Who wants to be the next Ottawa mayor?

Who wants to be the next Ottawa mayor?

Well, actually, I also sat down with Catherine McKenney and will run a piece about them next week. I’ve reached out twice to Bob Chiarelli’s team but so far nothing. I would love to speak with him, too.

Here’s the piece I wrote about Mark Sutcliffe. I expect half of you will hate it. I mean, feelings are running high in this election. Which I like, soit dit en passant. J’aime beaucoup, en fait. 

What I can’t stand is cops who tweet that we must behave when debating or else. As I said on the same platform, the standard for public discourse cannot be “civil” because that’s way too subjective and restrictive. Don’t threaten people, obviously. Or defame them. And keep the hatred in check. But other than that, it’s perfectly fine to be uncivil. I personally enjoy not pulling any punches, and I swear all the fucking time. 

I interviewed Mark a few days before he made that statement about police budgets and opening up a station in the Market. We obviously didn’t talk about that. But when we discussed his focus on safety he was clear that he didn’t just mean it in the sense of being protected from crime. Vulnerable road users should also feel safe, and everyone generally — not just in the policing sense of the word but in the general sense of being comfortable and safe in our communities. That part doesn’t tend to get picked up on social media or in debates and I wish it did. 

As usual in this kind of interview there are things that wind up on the floor of the editing suite. Among those, for lack of space in the newspaper, was Mark’s “one-ish-sentence sales pitch” because — you guessed it — it wasn’t short enough. I’m reproducing it below.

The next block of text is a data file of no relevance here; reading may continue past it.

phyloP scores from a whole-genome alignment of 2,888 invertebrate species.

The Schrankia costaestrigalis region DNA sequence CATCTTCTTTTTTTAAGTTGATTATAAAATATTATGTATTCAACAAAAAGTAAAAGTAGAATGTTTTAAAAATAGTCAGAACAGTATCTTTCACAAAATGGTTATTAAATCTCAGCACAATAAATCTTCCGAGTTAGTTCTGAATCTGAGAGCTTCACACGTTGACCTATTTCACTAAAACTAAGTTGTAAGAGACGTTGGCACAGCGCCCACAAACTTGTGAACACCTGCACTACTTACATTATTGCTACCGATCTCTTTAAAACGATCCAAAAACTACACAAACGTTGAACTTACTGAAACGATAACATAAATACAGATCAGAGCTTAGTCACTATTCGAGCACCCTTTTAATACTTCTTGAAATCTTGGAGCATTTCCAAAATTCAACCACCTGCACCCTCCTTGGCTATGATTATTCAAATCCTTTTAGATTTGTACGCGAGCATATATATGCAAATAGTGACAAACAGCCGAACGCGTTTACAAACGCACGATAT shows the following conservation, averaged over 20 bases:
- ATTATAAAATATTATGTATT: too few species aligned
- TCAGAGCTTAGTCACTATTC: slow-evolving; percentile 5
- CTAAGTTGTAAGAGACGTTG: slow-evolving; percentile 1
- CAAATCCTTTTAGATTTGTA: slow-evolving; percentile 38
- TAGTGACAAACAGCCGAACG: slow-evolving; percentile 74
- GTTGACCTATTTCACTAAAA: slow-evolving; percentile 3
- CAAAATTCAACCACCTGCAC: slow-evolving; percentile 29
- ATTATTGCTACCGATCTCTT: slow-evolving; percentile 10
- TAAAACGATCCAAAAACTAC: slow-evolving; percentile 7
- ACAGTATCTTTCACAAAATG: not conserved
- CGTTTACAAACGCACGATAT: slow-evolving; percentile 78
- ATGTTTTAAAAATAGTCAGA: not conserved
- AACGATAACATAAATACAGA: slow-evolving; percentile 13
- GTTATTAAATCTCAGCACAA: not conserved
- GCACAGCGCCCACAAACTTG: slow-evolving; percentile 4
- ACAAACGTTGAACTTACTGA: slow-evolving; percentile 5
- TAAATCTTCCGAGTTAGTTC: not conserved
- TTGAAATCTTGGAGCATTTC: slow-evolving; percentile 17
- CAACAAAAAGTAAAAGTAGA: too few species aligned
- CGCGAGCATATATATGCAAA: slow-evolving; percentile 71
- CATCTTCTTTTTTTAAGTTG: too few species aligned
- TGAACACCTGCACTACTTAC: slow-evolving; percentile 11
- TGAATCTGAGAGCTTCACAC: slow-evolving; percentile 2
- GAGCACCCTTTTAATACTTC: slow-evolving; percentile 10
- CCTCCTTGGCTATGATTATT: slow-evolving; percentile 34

I’m the only non-partisan non-ideological candidate who can bring a fresh outside perspective to City Hall and bring people together from across the community from the rural, suburban and urban parts of the city, without pitting one part of the city against each other against another and without pitting one group of people on the political spectrum against another group of people on the political spectrum, to tackle the challenges we’re facing and truly build a better city working together. 

You know, one of the big reasons I decided to run was originally one of the big reasons I was not going to run, which is the state of politics today and the polarization that actually, frankly, scared me a little and turned me off. And I was concerned about what it would be like to step into an arena that’s really polarized. And I decided that instead of that being a reason not to run, that it was a reason to run that we needed. We need more people who can bring the community together, bring people together, work together in a non ideological way, listen to each other and solve problems. And that’s what I want to do.